Secrets of Success: Have the actuaries got the sums wrong?

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Is it possible that virtually all pension fund providers, not just Equitable Life, are understating their ability to meet future claims? This issue has exercised the pensions and investment industry for some time. The question has implications for all of us, not just for the big corporate schemes that most worry regulators and the stock market. It also strikes at the heart of how we should be making our investment plans.

The most recent pundit to start stirring this pot is the City economist Andrew Smithers. He says the way most consultants and actuaries calculate pension liabilities is way off beam. In his view, there is a bias in the calculations which seriously overstates the returns likely to be achieved by pension funds (or indeed by any of us).

He is not alone in this line of thought. Actuaries work out how much money companies and to a lesser extent individuals should be putting aside to generate the pension that employees expect. Stage one is to work out what the future liabilities are - in other words, what pension has to be provided in the future. Stage two is to calculate the amount that has to be put aside in order to meet that liability. This in turn depends on three assumptions: how much money is put aside each year to be invested, how long there is to run before the invested fund has to be realised, and what rate of return you assume can be made in that period.

The tide has turned so sharply against most defined final-salary company pension schemes partly because of their lack of flexibility. Companies have woken up to the fact that committing yourself to fund a pre-defined level of pension at a fixed date, the employees' retirement date, could be a hugely expensive burden. A final salary scheme is a benefit whose value is guaranteed in advance.

As such it is not all that different from the guarantees that have provided so much grief for Equitable Life and other with-profits pension providers. The Equitable case revolved around the management's belief that they were entitled to ask policyholders with guaranteed annuity rates to (in effect) pay for them by accepting a lower terminal bonus, should investment returns be insufficient to provide a big enough pension pot to meet the claims.

When the House of Lords said they could not do that, it virtually finished the society off. Guaranteed policyholders got a benefit that nobody had provided properly for, and which could only be paid for by other members of the society. In the same way, companies that are unable to wriggle out of the obligations they have guaranteed to their employees in the past could also find themselves struggling. The difference is that companies which are still in business do in theory at least have the chance to earn enough from future trading to make up the shortfall.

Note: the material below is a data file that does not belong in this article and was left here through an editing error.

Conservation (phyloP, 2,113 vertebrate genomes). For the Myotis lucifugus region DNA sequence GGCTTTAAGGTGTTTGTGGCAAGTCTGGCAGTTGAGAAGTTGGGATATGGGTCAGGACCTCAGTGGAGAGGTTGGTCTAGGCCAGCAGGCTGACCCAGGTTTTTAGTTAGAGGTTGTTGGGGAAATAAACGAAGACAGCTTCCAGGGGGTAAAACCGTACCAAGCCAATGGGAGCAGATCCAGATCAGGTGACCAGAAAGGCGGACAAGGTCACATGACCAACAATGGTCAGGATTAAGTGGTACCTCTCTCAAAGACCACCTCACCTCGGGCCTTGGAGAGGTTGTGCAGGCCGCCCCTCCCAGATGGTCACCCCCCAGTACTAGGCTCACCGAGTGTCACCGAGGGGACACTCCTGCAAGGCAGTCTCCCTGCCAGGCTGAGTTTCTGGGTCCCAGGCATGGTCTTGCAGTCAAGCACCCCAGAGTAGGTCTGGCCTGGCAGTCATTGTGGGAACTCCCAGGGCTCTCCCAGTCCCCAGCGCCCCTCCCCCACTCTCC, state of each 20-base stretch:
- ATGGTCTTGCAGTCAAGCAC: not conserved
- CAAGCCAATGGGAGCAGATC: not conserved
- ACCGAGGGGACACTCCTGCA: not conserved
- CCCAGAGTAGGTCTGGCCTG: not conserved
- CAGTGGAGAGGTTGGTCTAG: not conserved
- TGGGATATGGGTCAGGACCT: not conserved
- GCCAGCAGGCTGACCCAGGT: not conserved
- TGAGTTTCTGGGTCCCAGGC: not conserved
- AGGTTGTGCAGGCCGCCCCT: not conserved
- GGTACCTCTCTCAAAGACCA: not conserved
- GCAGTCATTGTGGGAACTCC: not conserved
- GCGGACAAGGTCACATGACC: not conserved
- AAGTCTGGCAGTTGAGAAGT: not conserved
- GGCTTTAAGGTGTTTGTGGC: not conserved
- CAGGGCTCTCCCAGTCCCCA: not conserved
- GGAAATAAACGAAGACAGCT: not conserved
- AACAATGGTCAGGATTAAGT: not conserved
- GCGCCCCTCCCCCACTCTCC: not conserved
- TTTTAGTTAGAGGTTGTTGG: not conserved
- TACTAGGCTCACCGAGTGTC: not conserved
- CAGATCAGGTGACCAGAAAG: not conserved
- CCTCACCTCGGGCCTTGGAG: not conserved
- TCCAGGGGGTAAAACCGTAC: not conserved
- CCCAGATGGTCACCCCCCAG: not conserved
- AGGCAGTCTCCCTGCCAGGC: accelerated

But the assumptions you make in forecasting the pieces of the pensions jigsaw that are not fixed in advance are just as important in working out whether the right amount is being put aside. Retirement ages can be extended, and almost certainly will be, but future investment returns are another matter. Forecasting them can never be an exact science, and there is clearly room for discretion in making assumptions.

But who is kidding whom if the assumptions are too optimistic? The point that Mr Smithers makes is that actuaries and pensions consultants are in danger of overestimating the potential for future investment returns by a large margin.

The rate of return from the stock market is central to this issue. For many years most pension funds have allocated 50 to 70 per cent of their assets to the stock market, in the belief that this is justified by their higher expected returns.

It certainly worked like a dream in the period up to the market peak in 1999, but is that the right policy? Only, says Mr Smithers, if you assume that stock market returns follow the pattern of the most recent past, not their long-term course. As the chart shows, the returns from shares in the past 30 years have consistently exceeded the long-run average of 6.5 per cent in real terms. Yet many companies and consultants work on the assumption that the long-run rate of return is still the basis on which to calculate their future liabilities.

If you believe that in the very long run, the average return must revert to the long-run average, it follows that there is a greater risk that your pension fund will come up short in the next 10 to 20 years. Most probably future returns will be lower than the long-run average: 4.5 per cent per annum for shares seems a more reasonable assumption. In that case, you will either need to put more aside to increase the likelihood of obtaining the pension you once expected, or change your investment strategy.

It is legitimate for individuals to adopt a riskier investment approach in order to make their retirement potentially happier. What is not sensible, says Mr Smithers, is for companies to assume in advance that the increased risk of owning so many shares will pay off. It doesn't help that sticking to current return assumptions makes company balance sheets look better and encourages today's company bosses to leave the problem to their successors.

At least the Chancellor seems to see the problem. His pension simplification rules introduce a degree of greater flexibility for those still working. The gulf between those with guaranteed pensions and those without can only grow wider in the next few years if the actuaries have got their sums wrong. You won't err by being realistic about what is coming.

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